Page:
Recommended way to create a cluster is via ARM scripts. Cluster can also be created using Azure portal, but many advance features are only available in ARM
Following are pre-requisites before your start provisioning your cluster.
- Plan for cluster nodes + capacity + OS
- Plan for placement constraints and node types
- Securing cluster
- Create Azure AD applications – To secure access to cluster it is recommended to use AAD authentication. Create Cluster and client AAD applications. Cluster application will have 2 roles, Admin & ReadOnly to cluster application.
- Create cluster management SGs that you will assign to these 2 roles. You would require 2 SGs, one for admins and other for read only access.
- Add security groups to you AAD application role. If you work for an enterprise or if you are not Azure AD administrator, adding security group or users to app role is generally not allowed. You would have to request your AAD administrator to add SGs to AAD application roles.
- Get certificates for SSL, Encryption and any other application certificate that your service needs
- make sure you add all alternate names to your cluster certificate during request creation
- Identify PORTS that will be open on load balancer.
- Use powershell to create the cluster
- API code and service fabric code should not be mixed together in one solution.
- For example, if you have 2 APIs that you want to containerize and then host on service fabric;
- You can have one solution with both API code projects added. If you desire more separation, each API can be created as a different project
- Each project will contain a DOCKERFILE that will define how container image will be created for that respective project
- Below image shows a solution containing 2 web APIs, Gateway API and User API. Docker support is added to both of these projects using Visual Studio (right click project –> add –> docker support).
- None of above 2 projects have any reference or code related to Service Fabric
- Please note, adding docker support from Visual Studio also adds docker-compose file to your project. Orchestration platforms can either use this docker-compose file to manage container or can use it’s own way. While writing this content, Service Fabric does not fully support docker-compose (https://docs.microsoft.com/en-us/azure/service-fabric/service-fabric-docker-compose). For my projects, I will configure orchestration settings directly in my Service Fabric project.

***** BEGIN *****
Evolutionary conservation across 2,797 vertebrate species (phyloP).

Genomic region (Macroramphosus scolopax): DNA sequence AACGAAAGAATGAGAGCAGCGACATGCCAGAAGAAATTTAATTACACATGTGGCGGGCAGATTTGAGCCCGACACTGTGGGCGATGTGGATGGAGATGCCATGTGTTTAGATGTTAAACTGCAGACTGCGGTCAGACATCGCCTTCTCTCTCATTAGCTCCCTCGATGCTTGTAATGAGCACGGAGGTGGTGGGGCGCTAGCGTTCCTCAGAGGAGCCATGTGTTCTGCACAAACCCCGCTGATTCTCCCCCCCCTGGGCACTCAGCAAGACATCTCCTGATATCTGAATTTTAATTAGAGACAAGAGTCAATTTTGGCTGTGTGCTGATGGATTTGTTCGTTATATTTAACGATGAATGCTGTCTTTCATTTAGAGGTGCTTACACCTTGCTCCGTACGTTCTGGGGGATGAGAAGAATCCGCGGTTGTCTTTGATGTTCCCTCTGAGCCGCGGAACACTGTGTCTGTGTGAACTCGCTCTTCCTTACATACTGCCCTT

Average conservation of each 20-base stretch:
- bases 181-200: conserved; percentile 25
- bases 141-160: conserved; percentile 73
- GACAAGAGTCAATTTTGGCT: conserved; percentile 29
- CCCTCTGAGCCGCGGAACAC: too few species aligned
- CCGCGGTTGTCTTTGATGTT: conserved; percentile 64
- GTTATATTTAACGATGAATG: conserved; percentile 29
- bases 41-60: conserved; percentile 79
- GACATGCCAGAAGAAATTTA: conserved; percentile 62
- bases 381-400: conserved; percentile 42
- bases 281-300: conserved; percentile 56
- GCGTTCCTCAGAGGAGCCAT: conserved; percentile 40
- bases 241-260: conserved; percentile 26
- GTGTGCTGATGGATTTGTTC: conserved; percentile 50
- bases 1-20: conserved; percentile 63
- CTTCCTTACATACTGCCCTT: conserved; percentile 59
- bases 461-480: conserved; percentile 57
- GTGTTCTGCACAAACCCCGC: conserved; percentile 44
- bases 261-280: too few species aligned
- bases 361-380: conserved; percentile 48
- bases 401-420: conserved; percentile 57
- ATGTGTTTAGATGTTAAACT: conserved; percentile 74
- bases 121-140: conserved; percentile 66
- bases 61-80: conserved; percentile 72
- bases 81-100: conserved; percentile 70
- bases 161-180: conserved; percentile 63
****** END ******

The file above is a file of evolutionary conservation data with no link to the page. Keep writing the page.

- Using docker command line tools or visual studio publish features, above 2 projects will result in 2 images that can be pushed to a container registry. For most of my applications I will use Azure Container Registry
- To use service fabric as an orchestrator for hosting your contained images, we need to create a new Service Fabric project,
- Create new service fabric project
- Add 2 new container services to the SF project. After adding your project should look like this:
- Each service will define, Code, Config and Data. Each of this component is versioned independently.
- Code – Container image information
- Config – Any settings or environment variables
- Data – Any static data that is required by the service
- You can override config values in ApplicationManifest.xml which also allows you to use environment specific parameter files. Typically these parameter files are modified using build release pipeline.